Vitti Provides Update on the Condition of DPSCD Schools

According to Superintendent Nikolai Vitti during his State of the Schools address on Tuesday evening, Detroit Public Schools Community District has made significant progress since its days of emergency management.

In his comprehensive speech, Vitti discussed the improvements DPSCD has made since assuming the top position in 2017. The district has reintroduced Parent–Teacher Associations (PTAs) in every school to encourage greater parental involvement in students’ education. In addition, students’ literacy and math scores on the M-STEP, PSAT, and SAT have improved. Moreover, DPSCD has established a newcomer program for immigrant students at Western International High School.

“Our goal as a superintendent/board team was to reconstruct the district and its functions, and to modernize it in order to bring about change for children,” stated Vitti. “We accomplished this by starting with a well-thought-out plan.”

Vitti also highlighted the district’s efforts to increase teacher salaries, reinvest in art and music classes that were eliminated during emergency management, and develop a facility master plan to renovate and reopen deteriorating school buildings.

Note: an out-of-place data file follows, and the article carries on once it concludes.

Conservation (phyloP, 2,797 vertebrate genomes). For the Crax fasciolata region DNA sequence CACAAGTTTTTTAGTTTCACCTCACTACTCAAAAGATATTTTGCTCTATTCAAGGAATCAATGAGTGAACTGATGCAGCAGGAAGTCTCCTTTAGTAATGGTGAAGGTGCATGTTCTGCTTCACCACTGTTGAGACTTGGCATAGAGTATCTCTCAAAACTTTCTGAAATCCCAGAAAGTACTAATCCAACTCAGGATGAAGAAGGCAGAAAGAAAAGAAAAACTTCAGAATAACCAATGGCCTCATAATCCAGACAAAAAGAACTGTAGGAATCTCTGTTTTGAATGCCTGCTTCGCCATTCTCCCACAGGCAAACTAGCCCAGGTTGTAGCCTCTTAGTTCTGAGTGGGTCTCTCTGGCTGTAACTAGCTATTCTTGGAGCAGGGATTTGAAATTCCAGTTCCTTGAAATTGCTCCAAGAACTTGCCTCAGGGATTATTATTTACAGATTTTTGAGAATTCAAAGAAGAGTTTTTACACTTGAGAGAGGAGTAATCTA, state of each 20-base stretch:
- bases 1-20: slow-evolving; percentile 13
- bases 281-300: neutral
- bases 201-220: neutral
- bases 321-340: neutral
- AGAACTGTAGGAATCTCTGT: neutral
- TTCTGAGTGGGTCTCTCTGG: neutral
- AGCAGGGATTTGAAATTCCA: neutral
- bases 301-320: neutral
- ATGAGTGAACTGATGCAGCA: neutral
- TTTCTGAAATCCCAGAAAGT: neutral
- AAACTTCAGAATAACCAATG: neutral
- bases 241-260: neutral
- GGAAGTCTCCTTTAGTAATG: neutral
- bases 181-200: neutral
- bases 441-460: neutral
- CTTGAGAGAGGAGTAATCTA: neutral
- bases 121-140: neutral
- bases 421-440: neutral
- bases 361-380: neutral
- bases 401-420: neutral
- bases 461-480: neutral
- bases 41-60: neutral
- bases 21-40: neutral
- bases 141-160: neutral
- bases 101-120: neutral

The auditorium at Renaissance High School was filled with a select audience of teachers, students, parents, and community members. The district sent out emails to the school community to promote the State of the Schools address, urging recipients to RSVP on Eventbrite. A district spokesperson stated that an edited video of the event will be available at a later date.

Vitti celebrates improved attendance

During his speech, Vitti addressed the issue of chronic absenteeism that DPSCD has faced over the years. In the 2021-22 school year, 77% of students were consistently absent, which coincided with the peak of COVID-19 cases in Michigan. Even prior to the pandemic, students in both Detroit district schools and charter schools had alarmingly high rates of absenteeism.

Vitti acknowledged that students face numerous obstacles to attend school, such as poverty, crime, and health issues like asthma. However, he mentioned that the district is making progress in improving attendance rates.